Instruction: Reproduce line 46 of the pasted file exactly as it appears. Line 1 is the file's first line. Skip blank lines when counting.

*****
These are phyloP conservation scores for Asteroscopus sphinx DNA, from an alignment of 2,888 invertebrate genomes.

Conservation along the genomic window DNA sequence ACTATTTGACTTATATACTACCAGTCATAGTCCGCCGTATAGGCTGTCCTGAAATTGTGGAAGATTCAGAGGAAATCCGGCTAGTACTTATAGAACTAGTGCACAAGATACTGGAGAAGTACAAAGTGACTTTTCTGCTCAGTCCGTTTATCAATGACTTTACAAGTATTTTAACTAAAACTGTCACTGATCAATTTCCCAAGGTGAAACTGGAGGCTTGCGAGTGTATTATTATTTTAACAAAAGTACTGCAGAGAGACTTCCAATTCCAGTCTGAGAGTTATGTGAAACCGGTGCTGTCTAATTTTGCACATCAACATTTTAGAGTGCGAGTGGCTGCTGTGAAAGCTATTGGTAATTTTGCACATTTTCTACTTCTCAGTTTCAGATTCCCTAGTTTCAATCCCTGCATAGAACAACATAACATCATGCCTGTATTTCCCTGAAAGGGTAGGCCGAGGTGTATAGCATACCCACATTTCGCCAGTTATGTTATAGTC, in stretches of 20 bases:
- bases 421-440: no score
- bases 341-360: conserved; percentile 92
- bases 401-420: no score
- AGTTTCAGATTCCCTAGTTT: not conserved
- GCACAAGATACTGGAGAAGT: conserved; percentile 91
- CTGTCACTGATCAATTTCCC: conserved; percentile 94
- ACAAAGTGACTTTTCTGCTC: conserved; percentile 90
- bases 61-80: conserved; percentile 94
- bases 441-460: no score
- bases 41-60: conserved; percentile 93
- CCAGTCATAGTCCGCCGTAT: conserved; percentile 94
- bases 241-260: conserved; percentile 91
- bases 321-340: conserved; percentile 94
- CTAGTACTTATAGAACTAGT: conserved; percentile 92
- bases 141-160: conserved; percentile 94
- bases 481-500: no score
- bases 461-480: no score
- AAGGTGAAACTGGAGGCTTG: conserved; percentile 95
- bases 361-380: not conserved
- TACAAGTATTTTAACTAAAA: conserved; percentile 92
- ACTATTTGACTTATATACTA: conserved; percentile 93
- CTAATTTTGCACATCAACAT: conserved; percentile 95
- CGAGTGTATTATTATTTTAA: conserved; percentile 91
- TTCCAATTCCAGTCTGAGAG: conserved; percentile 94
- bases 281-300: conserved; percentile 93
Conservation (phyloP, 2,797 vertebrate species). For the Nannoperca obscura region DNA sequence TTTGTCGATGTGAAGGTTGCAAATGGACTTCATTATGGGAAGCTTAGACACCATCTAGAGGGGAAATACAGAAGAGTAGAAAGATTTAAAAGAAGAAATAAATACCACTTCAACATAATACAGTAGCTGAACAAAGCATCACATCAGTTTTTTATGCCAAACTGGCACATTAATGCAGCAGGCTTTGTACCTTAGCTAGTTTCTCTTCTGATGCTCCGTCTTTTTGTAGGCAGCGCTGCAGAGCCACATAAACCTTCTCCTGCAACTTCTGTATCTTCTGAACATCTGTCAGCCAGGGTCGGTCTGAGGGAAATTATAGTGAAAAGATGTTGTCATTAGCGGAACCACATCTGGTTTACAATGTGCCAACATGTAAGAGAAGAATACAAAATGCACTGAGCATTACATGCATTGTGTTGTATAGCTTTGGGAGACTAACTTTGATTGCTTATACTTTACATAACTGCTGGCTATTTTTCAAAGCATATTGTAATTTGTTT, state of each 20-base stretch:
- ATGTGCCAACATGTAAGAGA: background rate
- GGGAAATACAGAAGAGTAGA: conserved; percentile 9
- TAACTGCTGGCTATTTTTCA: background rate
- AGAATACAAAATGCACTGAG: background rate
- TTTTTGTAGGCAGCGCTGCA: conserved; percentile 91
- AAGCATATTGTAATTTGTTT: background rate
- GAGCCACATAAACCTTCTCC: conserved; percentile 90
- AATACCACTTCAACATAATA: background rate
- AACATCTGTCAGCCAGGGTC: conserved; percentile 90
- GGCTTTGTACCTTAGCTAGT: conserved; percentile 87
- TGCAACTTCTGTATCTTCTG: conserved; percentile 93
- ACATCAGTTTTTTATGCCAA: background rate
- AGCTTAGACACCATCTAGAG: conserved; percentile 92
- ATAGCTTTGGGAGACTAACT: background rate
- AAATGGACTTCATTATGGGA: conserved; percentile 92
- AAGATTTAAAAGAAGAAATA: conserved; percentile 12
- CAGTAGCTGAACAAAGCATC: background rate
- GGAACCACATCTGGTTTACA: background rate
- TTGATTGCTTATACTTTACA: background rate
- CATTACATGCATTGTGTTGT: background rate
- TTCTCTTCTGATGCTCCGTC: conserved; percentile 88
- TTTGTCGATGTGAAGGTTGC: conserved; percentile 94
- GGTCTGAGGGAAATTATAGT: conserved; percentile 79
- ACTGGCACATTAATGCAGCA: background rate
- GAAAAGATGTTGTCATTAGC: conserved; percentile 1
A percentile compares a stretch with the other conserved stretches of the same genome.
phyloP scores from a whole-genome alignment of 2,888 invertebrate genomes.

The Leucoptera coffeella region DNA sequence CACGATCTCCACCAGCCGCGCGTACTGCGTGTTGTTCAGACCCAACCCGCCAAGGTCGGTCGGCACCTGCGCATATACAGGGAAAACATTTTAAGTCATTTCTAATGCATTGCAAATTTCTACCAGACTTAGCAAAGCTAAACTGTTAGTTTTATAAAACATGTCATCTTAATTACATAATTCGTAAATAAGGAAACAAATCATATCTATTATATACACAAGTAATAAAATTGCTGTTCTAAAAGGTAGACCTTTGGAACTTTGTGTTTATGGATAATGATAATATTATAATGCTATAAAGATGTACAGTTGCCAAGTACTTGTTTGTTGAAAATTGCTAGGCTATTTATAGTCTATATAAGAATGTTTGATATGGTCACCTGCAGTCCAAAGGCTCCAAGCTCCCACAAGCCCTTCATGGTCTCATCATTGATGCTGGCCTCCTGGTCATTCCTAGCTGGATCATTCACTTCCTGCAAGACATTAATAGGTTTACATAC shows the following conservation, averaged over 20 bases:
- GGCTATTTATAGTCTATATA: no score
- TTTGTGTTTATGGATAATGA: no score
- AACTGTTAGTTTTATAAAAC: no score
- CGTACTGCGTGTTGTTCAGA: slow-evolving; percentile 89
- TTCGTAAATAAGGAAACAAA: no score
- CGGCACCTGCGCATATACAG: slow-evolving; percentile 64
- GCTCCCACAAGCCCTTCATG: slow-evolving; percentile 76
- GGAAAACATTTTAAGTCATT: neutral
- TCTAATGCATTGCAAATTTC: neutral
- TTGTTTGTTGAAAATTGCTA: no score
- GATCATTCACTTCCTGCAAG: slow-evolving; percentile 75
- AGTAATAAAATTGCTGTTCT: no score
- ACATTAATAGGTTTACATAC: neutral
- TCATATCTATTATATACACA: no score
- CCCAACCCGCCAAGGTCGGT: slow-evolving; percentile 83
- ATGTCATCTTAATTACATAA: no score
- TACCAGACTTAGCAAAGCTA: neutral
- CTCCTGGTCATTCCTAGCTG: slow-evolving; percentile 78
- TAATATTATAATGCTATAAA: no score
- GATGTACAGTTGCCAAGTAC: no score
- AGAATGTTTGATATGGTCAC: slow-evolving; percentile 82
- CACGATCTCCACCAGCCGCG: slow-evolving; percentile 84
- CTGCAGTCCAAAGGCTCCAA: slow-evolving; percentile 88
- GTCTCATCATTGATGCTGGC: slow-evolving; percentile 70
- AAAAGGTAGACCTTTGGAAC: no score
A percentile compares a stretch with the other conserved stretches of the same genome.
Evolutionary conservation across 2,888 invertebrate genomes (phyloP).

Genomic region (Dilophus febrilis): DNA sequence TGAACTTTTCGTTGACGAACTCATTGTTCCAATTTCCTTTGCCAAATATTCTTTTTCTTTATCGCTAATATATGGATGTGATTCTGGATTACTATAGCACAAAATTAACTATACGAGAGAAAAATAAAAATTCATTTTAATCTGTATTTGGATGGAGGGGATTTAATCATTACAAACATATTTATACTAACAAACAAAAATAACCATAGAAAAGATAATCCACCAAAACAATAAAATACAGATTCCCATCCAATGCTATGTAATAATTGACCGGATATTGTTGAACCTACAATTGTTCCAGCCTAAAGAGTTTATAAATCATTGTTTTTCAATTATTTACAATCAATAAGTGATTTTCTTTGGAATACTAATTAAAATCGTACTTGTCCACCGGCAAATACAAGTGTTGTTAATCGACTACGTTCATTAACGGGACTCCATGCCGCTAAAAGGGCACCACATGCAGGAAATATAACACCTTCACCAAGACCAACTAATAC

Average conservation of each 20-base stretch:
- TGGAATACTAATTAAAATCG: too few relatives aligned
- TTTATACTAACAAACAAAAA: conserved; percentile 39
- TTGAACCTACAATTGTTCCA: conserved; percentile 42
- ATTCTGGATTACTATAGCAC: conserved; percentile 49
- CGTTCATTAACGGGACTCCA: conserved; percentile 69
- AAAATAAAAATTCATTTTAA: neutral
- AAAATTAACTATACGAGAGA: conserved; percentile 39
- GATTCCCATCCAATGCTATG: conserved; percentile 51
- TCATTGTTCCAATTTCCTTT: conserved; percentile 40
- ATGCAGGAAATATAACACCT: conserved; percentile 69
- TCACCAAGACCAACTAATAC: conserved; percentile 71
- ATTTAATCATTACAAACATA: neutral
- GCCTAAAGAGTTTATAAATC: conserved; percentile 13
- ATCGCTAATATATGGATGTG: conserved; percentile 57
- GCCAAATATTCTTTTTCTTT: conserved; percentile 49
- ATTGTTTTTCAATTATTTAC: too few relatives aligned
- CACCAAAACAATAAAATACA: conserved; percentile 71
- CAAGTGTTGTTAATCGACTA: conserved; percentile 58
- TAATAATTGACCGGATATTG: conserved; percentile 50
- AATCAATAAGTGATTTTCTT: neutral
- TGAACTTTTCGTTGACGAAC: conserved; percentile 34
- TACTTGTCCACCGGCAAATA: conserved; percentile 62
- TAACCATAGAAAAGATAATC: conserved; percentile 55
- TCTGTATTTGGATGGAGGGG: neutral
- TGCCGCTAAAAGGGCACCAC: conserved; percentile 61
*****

- GGAACCACATCTGGTTTACA: background rate